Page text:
PARIS, FRANCE — Taking antihypertensive medications during evening or morning hours makes no difference when it comes to 24-hour ambulatory blood-pressure monitoring (ABPM) levels in patients with hypertension, suggests new research.
The Hellenic-Anglo Research Into Morning or Night Antihypertensive Drug Delivery (HARMONY) study is a randomized, crossover trial of 95 hypertension patients in the UK and Greece. It showed almost identical results whether meds were taken in the morning between 6:00 and 11:00 or in the evening between 6:00 and 11:00, with regard to the primary end point of mean 24-hour systolic BP (129.65 and 129.75 mm Hg, respectively).
There was also no significant difference between delivery times for mean 24-hour diastolic BP, mean daytime SBP, mean daytime and nighttime DBP, and mean clinic SBP and DBP. In addition, quality-of-life scores did not differ.
The largest difference found was for nighttime SBP at 122.76 mm Hg for morning dosing vs 121.08 for evening dosing, "which at a 1.68 difference is nowhere near statistical significance," said lead author Dr Neil R Poulter (Imperial College London, UK). "If this was at a population level, that one might be important in regard to cardiovascular events. But certainly, within this trial, there was no sign of a significant benefit in terms of ABPMs or any other blood pressure associated with taking your tablets in the morning or the evening."
The study findings were presented here at the European Society of Hypertension (ESH) 2016 Annual Meeting.
Session moderator Dr Eivind Berge (Oslo University Hospital, Norway) told heartwire from Medscape that "although it's difficult to draw conclusions about clinical end points" from a trial of this size, the findings are useful.
"It lays the groundwork for doing other trials of different timings of treatment, which is a clinically useful question. A small study like this can't actually provide any guidance on when to give treatments, but the results were very interesting," said Berge.
HARMONY Until TIME Is Completed
Poulter reported that previous studies, "especially Spanish trials," have suggested that including at least some nighttime dosing of medications that lower BP may convey better protection against major adverse cardiovascular events (MACE) than daytime dosing.
"The TIME trial, which is currently in progress, will hopefully provide definitive evidence one way or the other of any preferential impact of nocturnal dosing on MACE," said Poulter. That trial is expected to randomize more than 10,000 participants, with 4 years of follow-up.
In the meantime, the HARMONY study was designed to compare dosing times on ABPM levels, said Poulter.
The included patients, between the ages of 18 and 80 years (mean age 62 years; 56% men), were enrolled at a center in London or at one in Thessaloniki, Greece between July 2013 and January 2015. All were on at least one BP-lowering agent at baseline and had had their BP "stable and controlled" (<150/<90 mm Hg) for at least 3 months prior. The mean body-mass index at baseline for the entire group was 29.1.
A total of 51 participants were randomized to take their usual BP medication between 6 and 11 am for 12 weeks and 52 were randomized to dosing between 6 and 11 pm. Then the groups switched dosing times for an additional 12 weeks. There was no washout period.
In addition to measuring heart rate, clinic BP "using standardized methods," and 24-hour ABPM at randomization, start of crossover, and at the end of both treatment periods, the investigators also distributed a standardized quality-of-life questionnaire at each time point.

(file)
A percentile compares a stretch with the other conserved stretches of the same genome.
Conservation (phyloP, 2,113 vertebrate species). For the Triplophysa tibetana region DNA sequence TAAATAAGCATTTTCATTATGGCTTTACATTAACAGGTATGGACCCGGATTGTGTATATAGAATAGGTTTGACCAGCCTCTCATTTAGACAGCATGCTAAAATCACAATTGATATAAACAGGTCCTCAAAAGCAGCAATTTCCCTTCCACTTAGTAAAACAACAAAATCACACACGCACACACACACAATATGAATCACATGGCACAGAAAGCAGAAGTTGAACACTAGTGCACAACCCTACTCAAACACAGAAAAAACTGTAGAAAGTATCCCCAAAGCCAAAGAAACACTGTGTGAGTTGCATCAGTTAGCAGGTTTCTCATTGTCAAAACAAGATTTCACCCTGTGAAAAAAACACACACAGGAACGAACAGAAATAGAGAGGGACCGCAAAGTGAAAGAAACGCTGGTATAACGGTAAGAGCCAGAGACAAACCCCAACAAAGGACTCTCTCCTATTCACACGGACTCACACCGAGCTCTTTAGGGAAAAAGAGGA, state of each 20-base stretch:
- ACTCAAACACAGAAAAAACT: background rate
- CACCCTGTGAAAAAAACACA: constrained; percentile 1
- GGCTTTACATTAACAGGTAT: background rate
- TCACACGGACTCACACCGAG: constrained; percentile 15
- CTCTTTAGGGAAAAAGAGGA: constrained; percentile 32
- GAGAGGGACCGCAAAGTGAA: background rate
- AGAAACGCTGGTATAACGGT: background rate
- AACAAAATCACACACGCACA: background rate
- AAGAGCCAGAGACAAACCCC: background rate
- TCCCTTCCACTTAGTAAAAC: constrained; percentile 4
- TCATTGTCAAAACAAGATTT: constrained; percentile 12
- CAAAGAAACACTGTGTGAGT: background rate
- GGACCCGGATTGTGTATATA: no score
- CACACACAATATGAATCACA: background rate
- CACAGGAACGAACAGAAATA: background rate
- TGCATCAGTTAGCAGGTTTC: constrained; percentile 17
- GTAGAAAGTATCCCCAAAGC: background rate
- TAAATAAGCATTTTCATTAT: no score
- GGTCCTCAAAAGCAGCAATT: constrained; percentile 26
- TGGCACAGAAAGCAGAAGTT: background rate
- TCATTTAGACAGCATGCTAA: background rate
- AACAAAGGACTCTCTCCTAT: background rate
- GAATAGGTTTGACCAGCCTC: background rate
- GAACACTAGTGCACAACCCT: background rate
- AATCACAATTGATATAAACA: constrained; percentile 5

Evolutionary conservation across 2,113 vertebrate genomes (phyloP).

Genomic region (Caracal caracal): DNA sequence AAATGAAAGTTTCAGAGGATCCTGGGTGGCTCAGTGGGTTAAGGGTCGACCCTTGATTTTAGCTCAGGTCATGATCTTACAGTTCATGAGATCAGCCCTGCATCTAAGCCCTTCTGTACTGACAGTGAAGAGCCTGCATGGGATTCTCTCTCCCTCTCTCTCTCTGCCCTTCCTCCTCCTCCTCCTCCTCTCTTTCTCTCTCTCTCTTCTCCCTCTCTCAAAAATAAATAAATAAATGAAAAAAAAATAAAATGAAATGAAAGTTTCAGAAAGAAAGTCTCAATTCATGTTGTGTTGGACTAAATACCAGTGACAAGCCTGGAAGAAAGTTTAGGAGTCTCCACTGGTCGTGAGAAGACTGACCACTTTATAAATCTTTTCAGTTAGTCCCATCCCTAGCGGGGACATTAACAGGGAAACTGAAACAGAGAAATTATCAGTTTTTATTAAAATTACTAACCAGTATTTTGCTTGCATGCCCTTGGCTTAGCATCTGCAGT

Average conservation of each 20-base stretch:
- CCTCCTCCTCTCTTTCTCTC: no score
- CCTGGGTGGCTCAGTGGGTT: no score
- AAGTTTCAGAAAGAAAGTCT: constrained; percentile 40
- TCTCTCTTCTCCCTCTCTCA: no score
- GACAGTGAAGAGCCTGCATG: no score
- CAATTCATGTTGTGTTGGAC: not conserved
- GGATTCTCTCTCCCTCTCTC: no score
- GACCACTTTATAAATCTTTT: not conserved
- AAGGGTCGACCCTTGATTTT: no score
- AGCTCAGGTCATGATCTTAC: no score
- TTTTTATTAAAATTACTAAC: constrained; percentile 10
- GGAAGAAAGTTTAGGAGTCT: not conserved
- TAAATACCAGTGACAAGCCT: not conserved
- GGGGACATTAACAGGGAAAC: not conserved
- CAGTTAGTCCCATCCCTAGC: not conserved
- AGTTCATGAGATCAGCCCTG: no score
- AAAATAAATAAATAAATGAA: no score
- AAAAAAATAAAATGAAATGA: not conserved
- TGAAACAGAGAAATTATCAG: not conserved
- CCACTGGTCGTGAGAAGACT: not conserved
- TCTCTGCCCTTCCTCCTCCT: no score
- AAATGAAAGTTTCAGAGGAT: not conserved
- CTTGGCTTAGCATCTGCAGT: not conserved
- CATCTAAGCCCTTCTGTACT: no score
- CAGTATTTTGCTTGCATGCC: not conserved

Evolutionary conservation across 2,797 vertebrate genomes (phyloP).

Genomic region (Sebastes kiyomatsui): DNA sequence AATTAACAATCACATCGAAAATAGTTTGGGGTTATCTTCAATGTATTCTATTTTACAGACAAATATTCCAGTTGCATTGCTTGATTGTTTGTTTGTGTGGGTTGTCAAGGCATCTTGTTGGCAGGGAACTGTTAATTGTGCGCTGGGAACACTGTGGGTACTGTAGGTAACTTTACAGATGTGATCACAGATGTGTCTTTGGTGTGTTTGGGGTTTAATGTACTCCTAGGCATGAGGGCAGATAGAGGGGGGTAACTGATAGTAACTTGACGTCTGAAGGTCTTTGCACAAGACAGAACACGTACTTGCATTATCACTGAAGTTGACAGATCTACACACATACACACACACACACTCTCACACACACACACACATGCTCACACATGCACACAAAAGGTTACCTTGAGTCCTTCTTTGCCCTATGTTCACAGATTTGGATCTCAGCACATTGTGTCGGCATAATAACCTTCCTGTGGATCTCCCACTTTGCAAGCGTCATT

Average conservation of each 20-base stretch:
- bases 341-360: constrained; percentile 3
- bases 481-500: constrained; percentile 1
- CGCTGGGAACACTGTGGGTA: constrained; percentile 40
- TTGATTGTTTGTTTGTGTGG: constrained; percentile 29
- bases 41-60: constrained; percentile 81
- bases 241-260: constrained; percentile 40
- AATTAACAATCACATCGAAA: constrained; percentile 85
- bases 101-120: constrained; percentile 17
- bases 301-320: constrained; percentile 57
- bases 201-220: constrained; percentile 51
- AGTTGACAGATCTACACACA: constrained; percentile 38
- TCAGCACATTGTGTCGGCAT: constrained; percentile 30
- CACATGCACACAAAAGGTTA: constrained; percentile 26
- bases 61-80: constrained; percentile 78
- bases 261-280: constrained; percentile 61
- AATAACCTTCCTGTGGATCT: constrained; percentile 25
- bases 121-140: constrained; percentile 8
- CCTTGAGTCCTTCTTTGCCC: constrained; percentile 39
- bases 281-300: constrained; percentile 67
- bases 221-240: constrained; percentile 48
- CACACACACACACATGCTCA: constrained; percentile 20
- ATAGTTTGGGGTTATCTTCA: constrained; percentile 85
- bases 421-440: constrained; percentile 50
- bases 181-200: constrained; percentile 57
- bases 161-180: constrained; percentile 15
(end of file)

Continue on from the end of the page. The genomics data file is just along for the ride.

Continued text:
Poulter noted that 90 patients were needed "to provide 80% power to detect a 3-mm-Hg difference in mean 24-hour SBP." After dropouts, 95 patients remained through all three ABPM points.
Treatment Delivery Differences
At the end of analysis, the observed difference in 24-hour SBP between morning and evening treatment delivery was 0.10 mm Hg (adjusted difference 0.11; 95% CI -3.20 to 3.42). The 24-hour DBP was 77.24 vs 77.99 mm Hg, respectively (adjusted difference 0.77; 95% CI -1.38 to 2.91).
Other between-group measurements included:
Daytime SBP: 132.24 vs 132.77 mm Hg, respectively.
Daytime DBP: 79.27 vs 80.55 mm Hg.
Nighttime DBP: 70.92 vs 70.57 mm Hg
Clinic SBP: 129.37 vs 129.81 mm Hg.
Clinic DBP: 77.26 vs 77.41 mm Hg.
Quality-of-life scores were 84.14 vs 84.04 for morning vs night dosing, respectively.
"Further analyses of subgroups, including by country, age, and sex, gave consistent findings," reported Poulter. He added that the most common class type of antihypertensive used at both centers was renin-angiotensin-system blockers (about 80% use), followed by calcium-channel blockers. And the mean number of drugs taken was two.
After his presentation, he was asked by an audience member whether he's willing to extrapolate the findings to hard end points. "I think we've got to be cautious about that, because there may be other issues about nocturnal and daytime dosing other than the ABPMs," answered Poulter. "We'll need to wait to see what the TIME trial shows us."
Berge later told heartwire that he would like to see data on the differences between the different types of drugs used by the participants. "Calcium-channel blockers can behave differently from ACE inhibitors, for example." But he said the overall findings "are absolutely" worthwhile to build upon.
"This was a very pragmatic approach that clinicians will find useful, I'm sure."
The study was funded by the Foundation for Circulatory Heath. Poulter and Berge reported no relevant financial relationships.
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Heartwire from Medscape © 2016 Medscape, LLC
Cite this: HARMONY: Same BP Effect for Morning vs Night Antihypertensive Med Dosing - Medscape - Jun 17, 2016.